Our view

Learning to swim is a top priority

July 6, 2014 

Jason Cousar, 6, gets swim lessons from instructor Hunter Mullis, 17, at the Northside Recreation Center’s pool.

RACHEL SOUTHMAYD — rsouthmayd@heraldonline.com

  • In summary

    The city of Rock Hill is doing its part with free swimming lessons to help ensure that children have a chance to learn this valuable skill before they venture into the water.

In a perfect world, everyone would know how to swim. We don’t live in a perfect world, but the city of Rock Hill is doing what it can to make this corner of the world a little safer and more fun by providing free swimming lessons during the summer.

York, Chester and Lancaster counties offer endless sites for recreation in and on the water, from lakes to rivers to swimming pools. That means that tens of thousands of area residents and visitors will be fishing, boating and swimming in the three-county area this summer.

Unfortunately, many of them, people of all ages, can’t swim. Some non-swimmers are adults who venture out onto lakes and ponds in boats, thinking they don’t need to know how to swim.

Others might be youngsters who are brimming with self-confidence and have little fear of the water. They are likely to dive in with no hesitation, unaware of the hazards of deeper water.

Still others might be adolescents or teens who know they can’t swim but are afraid to let their peers know it. They, too, are in danger of getting in over their heads.

The summer swimming program sponsored by the Rock Hill Department of Parks, Recreation and Tourism Department has a solution for all these non-swimmers. The program has provided free swimming lessons for people of all ages each summer for years.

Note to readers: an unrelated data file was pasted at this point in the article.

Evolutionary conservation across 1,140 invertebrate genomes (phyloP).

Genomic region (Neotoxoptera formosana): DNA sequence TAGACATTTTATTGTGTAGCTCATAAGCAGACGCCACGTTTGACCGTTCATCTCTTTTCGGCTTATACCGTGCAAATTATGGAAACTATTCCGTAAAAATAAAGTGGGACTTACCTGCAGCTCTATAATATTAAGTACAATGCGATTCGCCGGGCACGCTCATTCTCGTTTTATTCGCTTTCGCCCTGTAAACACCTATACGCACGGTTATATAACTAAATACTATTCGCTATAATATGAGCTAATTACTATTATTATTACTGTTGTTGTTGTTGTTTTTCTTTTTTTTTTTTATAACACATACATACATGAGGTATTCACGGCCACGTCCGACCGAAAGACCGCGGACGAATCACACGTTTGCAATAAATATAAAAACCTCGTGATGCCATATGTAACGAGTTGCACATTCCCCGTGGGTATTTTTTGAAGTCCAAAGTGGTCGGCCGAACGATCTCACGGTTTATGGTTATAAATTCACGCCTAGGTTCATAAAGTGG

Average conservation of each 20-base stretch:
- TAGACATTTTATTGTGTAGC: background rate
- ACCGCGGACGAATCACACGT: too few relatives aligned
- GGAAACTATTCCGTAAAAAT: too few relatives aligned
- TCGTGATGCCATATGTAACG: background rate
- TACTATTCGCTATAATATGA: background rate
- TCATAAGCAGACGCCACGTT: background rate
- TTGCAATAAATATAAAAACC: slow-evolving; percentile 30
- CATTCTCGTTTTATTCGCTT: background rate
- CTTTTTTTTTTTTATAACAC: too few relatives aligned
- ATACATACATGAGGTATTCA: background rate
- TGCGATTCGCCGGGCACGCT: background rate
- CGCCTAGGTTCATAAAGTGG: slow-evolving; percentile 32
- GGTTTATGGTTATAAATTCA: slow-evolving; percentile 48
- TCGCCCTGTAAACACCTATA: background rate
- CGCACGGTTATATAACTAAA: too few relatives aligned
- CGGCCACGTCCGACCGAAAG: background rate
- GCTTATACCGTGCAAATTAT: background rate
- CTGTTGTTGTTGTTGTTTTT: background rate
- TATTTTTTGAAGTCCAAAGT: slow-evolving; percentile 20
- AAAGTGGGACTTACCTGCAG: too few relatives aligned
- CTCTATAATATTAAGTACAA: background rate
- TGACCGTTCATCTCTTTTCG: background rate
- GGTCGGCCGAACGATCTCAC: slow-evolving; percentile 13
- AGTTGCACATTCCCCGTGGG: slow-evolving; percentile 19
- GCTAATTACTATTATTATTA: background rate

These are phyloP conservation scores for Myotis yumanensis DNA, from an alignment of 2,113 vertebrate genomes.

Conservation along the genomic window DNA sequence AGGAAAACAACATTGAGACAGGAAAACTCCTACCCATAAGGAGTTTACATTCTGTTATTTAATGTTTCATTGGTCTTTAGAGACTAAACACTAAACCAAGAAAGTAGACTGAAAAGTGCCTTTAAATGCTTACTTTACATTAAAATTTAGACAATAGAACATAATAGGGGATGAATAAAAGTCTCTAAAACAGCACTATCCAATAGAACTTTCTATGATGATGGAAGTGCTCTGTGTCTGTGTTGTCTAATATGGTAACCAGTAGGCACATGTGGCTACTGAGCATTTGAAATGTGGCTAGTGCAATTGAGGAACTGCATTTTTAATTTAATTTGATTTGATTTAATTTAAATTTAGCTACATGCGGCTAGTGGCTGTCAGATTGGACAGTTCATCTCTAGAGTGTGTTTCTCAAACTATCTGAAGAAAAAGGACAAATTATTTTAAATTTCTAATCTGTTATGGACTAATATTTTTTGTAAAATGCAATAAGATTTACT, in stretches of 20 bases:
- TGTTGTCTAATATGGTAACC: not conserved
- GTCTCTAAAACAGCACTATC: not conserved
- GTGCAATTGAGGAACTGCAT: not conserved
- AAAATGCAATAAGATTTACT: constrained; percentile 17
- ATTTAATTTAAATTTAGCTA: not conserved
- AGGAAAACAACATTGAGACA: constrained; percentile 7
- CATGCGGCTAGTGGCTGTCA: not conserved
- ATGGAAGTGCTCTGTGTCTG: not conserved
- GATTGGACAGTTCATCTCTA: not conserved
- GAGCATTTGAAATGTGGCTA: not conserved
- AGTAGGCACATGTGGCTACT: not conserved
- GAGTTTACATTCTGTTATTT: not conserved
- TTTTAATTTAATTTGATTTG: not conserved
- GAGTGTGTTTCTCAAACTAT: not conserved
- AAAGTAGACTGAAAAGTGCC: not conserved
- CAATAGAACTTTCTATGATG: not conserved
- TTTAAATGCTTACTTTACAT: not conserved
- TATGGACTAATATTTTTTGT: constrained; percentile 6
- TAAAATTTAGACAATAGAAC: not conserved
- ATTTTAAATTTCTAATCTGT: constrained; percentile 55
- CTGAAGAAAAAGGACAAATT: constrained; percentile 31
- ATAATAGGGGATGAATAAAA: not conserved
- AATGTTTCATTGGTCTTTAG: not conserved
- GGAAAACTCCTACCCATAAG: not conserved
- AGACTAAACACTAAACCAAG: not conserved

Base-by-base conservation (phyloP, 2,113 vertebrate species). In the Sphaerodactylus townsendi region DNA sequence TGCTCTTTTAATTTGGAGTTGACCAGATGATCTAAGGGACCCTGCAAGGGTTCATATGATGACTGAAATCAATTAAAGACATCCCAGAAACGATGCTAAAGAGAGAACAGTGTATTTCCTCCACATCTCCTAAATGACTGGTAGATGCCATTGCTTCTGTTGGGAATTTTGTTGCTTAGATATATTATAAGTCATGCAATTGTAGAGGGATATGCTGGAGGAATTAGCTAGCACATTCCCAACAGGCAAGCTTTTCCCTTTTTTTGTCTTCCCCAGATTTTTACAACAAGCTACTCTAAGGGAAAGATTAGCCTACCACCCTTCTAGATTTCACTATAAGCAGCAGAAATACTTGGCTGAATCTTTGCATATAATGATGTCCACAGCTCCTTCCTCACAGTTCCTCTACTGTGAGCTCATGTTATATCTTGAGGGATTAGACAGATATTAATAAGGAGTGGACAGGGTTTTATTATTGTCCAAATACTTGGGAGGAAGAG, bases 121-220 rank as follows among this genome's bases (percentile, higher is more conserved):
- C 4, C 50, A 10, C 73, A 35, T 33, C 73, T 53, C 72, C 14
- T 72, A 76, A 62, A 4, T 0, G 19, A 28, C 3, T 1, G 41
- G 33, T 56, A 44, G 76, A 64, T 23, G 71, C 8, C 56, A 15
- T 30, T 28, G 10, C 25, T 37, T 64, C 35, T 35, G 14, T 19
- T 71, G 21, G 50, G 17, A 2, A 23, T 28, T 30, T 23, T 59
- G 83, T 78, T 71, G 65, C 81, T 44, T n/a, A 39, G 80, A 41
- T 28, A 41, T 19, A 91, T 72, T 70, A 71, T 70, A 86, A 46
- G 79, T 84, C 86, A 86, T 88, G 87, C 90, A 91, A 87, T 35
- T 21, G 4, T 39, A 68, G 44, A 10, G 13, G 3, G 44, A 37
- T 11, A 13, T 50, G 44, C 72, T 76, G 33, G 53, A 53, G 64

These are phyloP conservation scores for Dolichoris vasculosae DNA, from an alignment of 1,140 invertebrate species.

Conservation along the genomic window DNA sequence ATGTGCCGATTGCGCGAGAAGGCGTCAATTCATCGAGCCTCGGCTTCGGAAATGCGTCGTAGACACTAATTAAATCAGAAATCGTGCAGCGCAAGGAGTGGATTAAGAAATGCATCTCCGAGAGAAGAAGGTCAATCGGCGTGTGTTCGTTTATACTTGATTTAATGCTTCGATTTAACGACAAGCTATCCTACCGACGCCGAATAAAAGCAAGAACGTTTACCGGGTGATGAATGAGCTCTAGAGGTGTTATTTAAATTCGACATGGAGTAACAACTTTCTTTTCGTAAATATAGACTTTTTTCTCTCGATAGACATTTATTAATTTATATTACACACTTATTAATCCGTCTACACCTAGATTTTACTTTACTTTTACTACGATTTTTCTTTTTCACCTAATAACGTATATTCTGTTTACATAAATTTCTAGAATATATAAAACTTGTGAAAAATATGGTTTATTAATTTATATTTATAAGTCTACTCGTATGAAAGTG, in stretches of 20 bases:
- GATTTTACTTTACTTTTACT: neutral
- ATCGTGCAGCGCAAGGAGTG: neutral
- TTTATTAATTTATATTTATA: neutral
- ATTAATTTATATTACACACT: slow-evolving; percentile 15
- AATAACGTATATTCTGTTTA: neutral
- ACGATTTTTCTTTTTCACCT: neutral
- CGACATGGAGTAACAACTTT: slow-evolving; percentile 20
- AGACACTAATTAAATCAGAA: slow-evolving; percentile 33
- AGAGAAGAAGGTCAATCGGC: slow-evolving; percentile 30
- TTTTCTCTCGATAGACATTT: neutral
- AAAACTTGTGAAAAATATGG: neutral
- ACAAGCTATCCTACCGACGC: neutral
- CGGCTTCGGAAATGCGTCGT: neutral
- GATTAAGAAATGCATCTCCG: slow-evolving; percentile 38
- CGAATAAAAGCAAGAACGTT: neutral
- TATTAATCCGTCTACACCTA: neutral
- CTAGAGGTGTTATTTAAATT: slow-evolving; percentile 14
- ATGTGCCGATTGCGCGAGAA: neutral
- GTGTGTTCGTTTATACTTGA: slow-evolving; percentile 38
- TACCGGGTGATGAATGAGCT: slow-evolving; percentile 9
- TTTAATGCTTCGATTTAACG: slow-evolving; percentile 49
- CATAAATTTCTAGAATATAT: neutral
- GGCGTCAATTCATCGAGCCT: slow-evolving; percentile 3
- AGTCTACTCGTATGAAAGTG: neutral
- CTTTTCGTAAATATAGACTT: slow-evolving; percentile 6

The emphasis, naturally, is on young children. The sooner they learn the basics of staying afloat, the better.

But the program also is open to adults who never learned to swim or who need a refresher course.

The classes, which are run by U.S. Aquatics, has about 50 employees working at the city’s pools. Despite numerous teachers and both morning and afternoon classes, registration for spots in this year’s program filled up in about four hours.

That’s good news, of course, but also an indication that both the need and the interest is high. Thankfully, the YMCA and the Rock Hill school district have partnered to provide swimming lessons to children during the school year as well.

Most of us know of children or teens who drowned because they followed their friends into the water without knowing how to swim. Most also have heard of adults who drowned after falling overboard on a fishing or boating trip because they couldn’t swim.

In both situations, life preservers or inflatable water wings might not be enough to ensure one’s safety. We can’t emphasize enough that actually being able to swim – even if it’s just a rudimentary dog paddle – can be a lifesaver.

With backyard pools, thousands of homes near Lake Wylie, summer vacations at the beach and other ways area residents are in proximity to water, learning to swim has to be a priority. We are grateful to the city of Rock Hill for its summer swimming classes.

City officials say that, over the years, the program has taught thousands of kids to swim. No telling how many lives it has saved.

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